Pinging in the brain

Rory complains that her brain “pinged” or “dinked” while she was studying. It sounds like tinnitus, a fairly common condition where you hear phantom noises such as clicking, hissing, or roaring – these often seem to emanate from inside your head.

It can be brought on by stress, which fits with Rory studying hard to the point her head hurts. She never complains of it again, suggesting that the condition spontaneously resolved, which isn’t uncommon with tinnitus.


RORY: Can brains hurt?
LORELAI: Yes, it’s hypochondria hour.

Hypochondria is a condition where a person is overly worried about having a serious illness, and become extremely concerned about even mild symptoms in the fear that they are a sign of a life-threatening condition. In many cases, their anxiety about their health actually produces the symptoms they are worried about, such as headaches, stomach pains, dizziness, weight loss, or fatigue. It is now called “illness anxiety disorder”.


Madeline says that they can’t study at her house because her brother has measles.

Measles is a highly contagious viral infection causing fever, cough, runny nose, inflamed eyes, and a red rash. It can be fatal. Madeline must be vaccinated against the disease or she would have it herself, and the household should have been quarantined so that Madeline shouldn’t be (and possibly isn’t) living at home while her brother is infectious.

Measles were declared to be eliminated in the US in 2000 by public health officials (this doesn’t mean nobody got measles that year, just that there were so few cases and such high vaccination rates that they weren’t any threat to the general population).

Madeline’s brother getting measles in 2001 is highly unusual, and it really makes you wonder why vaccination rates are so low in the Gilmore Girls universe – in real life, Connecticut has one of the highest rates of child vaccination in the world. It seems more in line with California, where Gilmore Girls is filmed, where vaccination rates tend to be lower.

Concert Interruptus

The episode title is a play on coitus interruptus, a method of birth control where the penis is withdrawn from the vagina prior to ejaculation, also known as withdrawal or the pull-out method. In the same way, the concert in the episode is interrupted when Madeline and Louise withdraw or “pull out” of the proceedings.

Amusingly, Lorelai also ruins or “interrupts” the girls’ chance of achieving coitus with the boys they pick up at the concert, giving it another layer of meaning.


JOSHUA: Well Richard, it looks like we’re gonna be stuck with you for a while longer. It was just a touch of angina.
EMILY: But you have to watch your diet.
JOSHUA: Yes, that’s going to be very important. No more red meat, heavy desserts and you’re going to have to exercise regularly.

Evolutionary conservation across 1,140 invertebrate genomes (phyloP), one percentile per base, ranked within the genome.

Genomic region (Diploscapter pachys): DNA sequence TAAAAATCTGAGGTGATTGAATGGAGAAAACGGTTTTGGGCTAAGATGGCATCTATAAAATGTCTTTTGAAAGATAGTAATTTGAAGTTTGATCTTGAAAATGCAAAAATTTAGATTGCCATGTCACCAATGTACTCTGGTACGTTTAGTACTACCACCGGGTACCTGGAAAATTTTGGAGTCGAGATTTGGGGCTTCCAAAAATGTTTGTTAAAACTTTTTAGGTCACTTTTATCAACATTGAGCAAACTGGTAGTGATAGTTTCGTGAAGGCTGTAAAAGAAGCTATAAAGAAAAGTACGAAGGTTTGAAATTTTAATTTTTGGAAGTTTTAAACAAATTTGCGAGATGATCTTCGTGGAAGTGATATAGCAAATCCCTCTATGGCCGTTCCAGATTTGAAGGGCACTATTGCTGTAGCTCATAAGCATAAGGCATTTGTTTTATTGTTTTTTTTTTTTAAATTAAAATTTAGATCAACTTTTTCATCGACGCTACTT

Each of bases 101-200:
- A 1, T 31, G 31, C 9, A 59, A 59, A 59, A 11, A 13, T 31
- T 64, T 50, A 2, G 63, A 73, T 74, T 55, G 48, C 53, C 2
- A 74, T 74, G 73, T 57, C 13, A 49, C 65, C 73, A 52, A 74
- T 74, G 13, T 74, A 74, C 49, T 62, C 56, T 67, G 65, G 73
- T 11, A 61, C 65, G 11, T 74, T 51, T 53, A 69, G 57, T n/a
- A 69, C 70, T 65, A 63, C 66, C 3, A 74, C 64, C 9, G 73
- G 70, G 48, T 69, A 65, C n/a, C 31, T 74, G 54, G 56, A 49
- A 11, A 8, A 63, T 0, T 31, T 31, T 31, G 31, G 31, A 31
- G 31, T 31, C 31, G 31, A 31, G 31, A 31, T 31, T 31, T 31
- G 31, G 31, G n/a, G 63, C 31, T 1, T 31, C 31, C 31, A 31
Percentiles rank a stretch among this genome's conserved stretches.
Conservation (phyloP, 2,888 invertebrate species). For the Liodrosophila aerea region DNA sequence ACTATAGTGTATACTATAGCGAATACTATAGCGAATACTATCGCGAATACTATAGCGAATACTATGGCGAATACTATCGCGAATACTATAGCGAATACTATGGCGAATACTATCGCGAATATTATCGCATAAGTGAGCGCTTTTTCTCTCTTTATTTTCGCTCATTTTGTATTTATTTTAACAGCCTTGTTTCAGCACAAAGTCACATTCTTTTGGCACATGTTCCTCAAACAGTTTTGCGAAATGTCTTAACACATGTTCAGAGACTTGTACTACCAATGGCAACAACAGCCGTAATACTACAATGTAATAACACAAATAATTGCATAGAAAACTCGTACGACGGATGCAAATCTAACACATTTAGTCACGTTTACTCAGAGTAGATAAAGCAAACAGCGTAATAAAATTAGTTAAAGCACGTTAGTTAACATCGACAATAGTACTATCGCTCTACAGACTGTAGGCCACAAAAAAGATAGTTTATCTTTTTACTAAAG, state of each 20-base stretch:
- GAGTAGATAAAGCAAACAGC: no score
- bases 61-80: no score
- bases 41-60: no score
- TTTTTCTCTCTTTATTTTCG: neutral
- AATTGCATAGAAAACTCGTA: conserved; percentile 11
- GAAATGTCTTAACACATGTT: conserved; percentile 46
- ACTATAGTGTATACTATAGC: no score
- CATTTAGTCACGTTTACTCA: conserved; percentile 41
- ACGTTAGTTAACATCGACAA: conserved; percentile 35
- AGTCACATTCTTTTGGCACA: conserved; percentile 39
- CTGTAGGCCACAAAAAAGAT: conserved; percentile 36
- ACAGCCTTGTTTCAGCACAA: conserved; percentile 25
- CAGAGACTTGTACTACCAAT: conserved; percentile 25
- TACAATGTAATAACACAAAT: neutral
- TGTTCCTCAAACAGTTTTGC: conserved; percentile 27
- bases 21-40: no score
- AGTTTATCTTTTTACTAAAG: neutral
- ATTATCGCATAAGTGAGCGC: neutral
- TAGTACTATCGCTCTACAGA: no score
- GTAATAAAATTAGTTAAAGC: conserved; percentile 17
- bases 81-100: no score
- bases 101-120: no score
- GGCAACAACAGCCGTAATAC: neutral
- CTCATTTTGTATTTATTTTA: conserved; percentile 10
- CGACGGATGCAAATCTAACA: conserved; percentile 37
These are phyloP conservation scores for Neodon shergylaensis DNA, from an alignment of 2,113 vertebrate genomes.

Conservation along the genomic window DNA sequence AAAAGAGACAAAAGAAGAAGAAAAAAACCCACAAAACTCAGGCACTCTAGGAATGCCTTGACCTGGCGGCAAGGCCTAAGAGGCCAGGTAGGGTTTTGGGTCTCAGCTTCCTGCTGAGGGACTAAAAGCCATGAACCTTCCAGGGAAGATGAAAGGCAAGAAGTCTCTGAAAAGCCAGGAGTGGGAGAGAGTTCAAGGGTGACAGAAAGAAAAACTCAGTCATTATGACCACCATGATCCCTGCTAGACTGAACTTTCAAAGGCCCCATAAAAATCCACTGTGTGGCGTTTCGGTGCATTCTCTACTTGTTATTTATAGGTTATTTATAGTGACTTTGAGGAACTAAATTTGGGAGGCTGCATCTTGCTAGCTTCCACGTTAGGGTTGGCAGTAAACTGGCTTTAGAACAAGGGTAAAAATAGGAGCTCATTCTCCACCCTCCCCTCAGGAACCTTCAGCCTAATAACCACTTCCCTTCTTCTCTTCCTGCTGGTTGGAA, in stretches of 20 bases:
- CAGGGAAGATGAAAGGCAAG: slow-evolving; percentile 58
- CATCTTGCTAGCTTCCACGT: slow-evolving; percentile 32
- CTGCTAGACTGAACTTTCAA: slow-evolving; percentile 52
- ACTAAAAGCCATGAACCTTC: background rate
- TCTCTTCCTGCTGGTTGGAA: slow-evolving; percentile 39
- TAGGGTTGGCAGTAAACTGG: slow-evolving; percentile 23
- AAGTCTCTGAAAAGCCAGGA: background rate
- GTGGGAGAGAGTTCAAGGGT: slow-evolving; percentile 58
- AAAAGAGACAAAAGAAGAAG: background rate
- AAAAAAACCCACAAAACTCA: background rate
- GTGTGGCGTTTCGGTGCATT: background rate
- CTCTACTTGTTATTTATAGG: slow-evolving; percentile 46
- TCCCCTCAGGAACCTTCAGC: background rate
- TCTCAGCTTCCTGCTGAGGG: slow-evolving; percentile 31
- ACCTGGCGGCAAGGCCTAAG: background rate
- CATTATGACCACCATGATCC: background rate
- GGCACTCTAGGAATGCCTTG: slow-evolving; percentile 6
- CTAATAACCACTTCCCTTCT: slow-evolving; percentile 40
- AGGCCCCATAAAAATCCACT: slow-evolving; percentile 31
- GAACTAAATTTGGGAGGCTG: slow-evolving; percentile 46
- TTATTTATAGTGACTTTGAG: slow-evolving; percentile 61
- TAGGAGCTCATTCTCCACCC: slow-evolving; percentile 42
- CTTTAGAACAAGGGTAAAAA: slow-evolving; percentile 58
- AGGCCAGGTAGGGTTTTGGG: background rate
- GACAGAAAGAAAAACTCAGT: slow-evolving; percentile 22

Angina is chest pain or pressure, usually caused by not enough blood flow to the heart muscle. Typically brought on by exertion or stress (such as the trouble Richard was having at work), the pain or discomfort is often accompanied by sweating (which is why he kept turning the heat down). It can be made worse by having a full stomach and by cold temperatures, so a big Christmas dinner helped create the perfect storm for Richard’s angina.

Dr Reynold’s diet suggestions probably indicate that Richard’s tests showed he has high cholesterol, which is common with angina patients. Gentle exercise is recommended – despite Emily saying “golf doesn’t count” it would probably be good for him. Almost certainly Dr Reynolds is also going to give him some form of medication.

Due to improvements in modern medicine, the prognosis for angina is quite good, with 92% of patients surviving for five years after diagnosis.

German measles

LORELAI: I had the German measles in the fifth grade, I still had to show up to the Christmas party … My polka dot dress matched my face and still I had to sit through twelve courses.

German measles, also known as rubella, is an infection caused by the Rubella virus. It is often mild in children, and symptoms include low-grade fever, sore throat, fatigue, and a rash. The disease can be considerably more severe if an adult catches it, and worst of all for women in the early stages of pregnancy – it increases the chance of miscarriage, and there is a high chance of the baby being born with disabilities such as blindness, deafness, mental retardation, and heart defects.

A vaccine against the virus was developed in 1969 and it was added to the MMR vaccine in 1971, so it was possible for Lorelai to be vaccinated against German measles. In 1977 (when Lorelai was 8-9) the US developed a nationwide childhood immunisation initiative – children are usually 10-11 in fifth grade, so Lorelai should theoretically have been vaccinated by then. This does fit in with Amy Sherman-Palladino’s age though, as she is two years older than Lorelai and would have been in 5th grade around 1977 – maybe just too late to avoid getting the disease.

In any case, Emily was irresponsible and selfish to force Lorelai to attend a party with German measles. The disease is highly infectious, and any female of child-bearing age would be at risk, as you don’t usually know you are pregnant in the early stages.

There is no excuse for ignorance either, as there was a rubella epidemic in the US in 1964-65, not that long before Lorelai’s birth, leading to about 16 000 children being born disabled, as well as 2000 neonatal deaths, and 11 000 abortions and miscarriages due to the disease.


DEAN: Get out of my way Dristan.
TRISTAN: Oh, aren’t you clever.

Dristan is a brand of cold and allergy over the counter medications made by Pfizer intended to unblock a stuffy nose.

You see what Dean did there, besides invent his and Tristan’s couple name?